Eventually, the girl slid the book back across her table, away from where the other girls were roaming the aisles between the tables. Now here’s where I wished I had a video camera. I will not have the words to describe this girl’s face. Crestfallen? Glum? Hurt? None of these work. Maybe…invisible. She looked like she felt invisible. She looked down at her clothes and up at the clothes of the other girls and back down at her own again. They were pink but not frilly. I realized they were what I would call play clothes, not dress-up clothes. She kept looking at the other girls getting all the attention with their swirling and twirling, knowing her own clothes would not do that.
She was ignored by all of the other girls and other mothers except her own. Apparently, her lack of proper attention to her own femininity was a tragedy for everyone else — innocent bystanders were being robbed in broad daylight of their God-given right to observe her in pink tulle, primping and sashaying in some big-box fashion show of this decade’s new essential girlwear.
I wanted to hug that girl, who is so much like my own daughter, and like I was as a child, and say, “Wow, that’s quite a book you’ve got there! What are you reading?”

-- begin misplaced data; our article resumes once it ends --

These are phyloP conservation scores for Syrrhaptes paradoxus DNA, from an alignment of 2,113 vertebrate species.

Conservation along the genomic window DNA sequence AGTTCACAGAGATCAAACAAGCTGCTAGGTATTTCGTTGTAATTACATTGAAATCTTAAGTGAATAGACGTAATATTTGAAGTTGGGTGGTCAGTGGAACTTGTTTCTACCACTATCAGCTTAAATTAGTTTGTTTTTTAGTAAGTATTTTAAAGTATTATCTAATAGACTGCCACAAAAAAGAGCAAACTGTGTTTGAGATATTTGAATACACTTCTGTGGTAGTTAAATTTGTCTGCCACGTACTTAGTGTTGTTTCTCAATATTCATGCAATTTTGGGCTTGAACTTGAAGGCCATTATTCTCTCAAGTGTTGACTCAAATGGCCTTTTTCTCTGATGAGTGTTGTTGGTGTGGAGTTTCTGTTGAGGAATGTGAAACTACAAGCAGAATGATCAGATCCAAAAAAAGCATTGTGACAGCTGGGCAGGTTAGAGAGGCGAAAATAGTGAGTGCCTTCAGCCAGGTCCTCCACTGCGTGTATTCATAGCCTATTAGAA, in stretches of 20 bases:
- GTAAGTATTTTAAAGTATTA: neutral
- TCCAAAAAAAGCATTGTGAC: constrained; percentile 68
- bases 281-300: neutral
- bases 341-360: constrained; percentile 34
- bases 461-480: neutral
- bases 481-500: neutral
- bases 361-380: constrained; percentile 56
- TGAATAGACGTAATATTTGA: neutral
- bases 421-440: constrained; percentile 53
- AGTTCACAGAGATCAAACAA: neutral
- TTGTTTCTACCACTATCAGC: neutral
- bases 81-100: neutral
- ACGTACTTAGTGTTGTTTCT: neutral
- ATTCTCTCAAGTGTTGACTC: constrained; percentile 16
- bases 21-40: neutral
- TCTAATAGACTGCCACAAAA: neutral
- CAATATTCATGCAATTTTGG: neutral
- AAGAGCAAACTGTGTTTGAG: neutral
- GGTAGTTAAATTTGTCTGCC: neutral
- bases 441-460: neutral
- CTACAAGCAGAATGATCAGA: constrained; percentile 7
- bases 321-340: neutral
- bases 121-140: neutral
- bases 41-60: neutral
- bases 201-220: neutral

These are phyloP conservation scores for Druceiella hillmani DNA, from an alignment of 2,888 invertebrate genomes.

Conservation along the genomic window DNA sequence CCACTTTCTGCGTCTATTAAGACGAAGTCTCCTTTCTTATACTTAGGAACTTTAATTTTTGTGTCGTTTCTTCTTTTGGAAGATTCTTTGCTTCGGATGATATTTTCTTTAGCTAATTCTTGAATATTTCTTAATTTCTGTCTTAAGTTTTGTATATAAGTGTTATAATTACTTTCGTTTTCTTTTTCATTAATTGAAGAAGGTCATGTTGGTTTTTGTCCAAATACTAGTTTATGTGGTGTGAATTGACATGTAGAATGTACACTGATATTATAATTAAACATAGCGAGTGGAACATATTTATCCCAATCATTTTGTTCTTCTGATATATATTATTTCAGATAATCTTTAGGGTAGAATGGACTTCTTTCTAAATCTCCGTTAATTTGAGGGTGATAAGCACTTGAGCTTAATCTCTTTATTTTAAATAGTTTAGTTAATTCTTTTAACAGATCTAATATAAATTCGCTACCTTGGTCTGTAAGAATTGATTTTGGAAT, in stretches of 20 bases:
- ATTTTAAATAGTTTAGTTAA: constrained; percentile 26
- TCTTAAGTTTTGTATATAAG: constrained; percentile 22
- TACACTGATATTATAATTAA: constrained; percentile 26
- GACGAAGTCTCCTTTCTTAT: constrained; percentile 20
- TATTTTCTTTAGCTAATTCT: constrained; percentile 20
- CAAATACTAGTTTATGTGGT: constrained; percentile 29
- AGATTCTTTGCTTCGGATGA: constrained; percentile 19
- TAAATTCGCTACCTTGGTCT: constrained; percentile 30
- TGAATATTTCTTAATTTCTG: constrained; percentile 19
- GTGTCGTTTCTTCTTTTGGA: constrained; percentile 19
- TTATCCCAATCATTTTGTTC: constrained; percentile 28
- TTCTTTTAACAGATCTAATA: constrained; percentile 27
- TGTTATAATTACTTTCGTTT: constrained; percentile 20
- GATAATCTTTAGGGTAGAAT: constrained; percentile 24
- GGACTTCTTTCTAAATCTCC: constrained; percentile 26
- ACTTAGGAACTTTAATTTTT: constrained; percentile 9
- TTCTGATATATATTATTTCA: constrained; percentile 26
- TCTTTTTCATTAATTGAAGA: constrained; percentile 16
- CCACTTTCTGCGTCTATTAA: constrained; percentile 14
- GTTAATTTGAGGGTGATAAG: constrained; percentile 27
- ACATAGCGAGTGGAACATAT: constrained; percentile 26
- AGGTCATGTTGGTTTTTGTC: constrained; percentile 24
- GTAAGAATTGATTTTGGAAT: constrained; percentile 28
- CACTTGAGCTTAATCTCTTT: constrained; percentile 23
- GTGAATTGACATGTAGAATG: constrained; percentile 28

Just at that moment the girl’s father came over, along with a boy who was clearly her brother. The boy had a Harry Potter book under his arm—that much was obvious. The father said to his wife, “I got a good spot out front. Are you ready to go?” The mother nodded and started to clean up the paper plates and soda cups on the table. The girl with the book got up and walked towards her dad. One of the other mothers said to her brother, “Wow, you’re a smart boy reading Harry Potter!”
A big thank you to Lori Day for sharing her insightful experience with the Redefine Girly blog.
Tune in tomorrow for Part 2!
Lori Day is an educational psychologist and consultant with Lori Day Consulting in Concord, MA, having worked previously in the field of education for over 25 years in public schools, private schools, and at the college level. She writes and blogs about parenting, education, children, gender, media, and pop culture. You can connect with Lori on Facebook, Twitter, or Google+.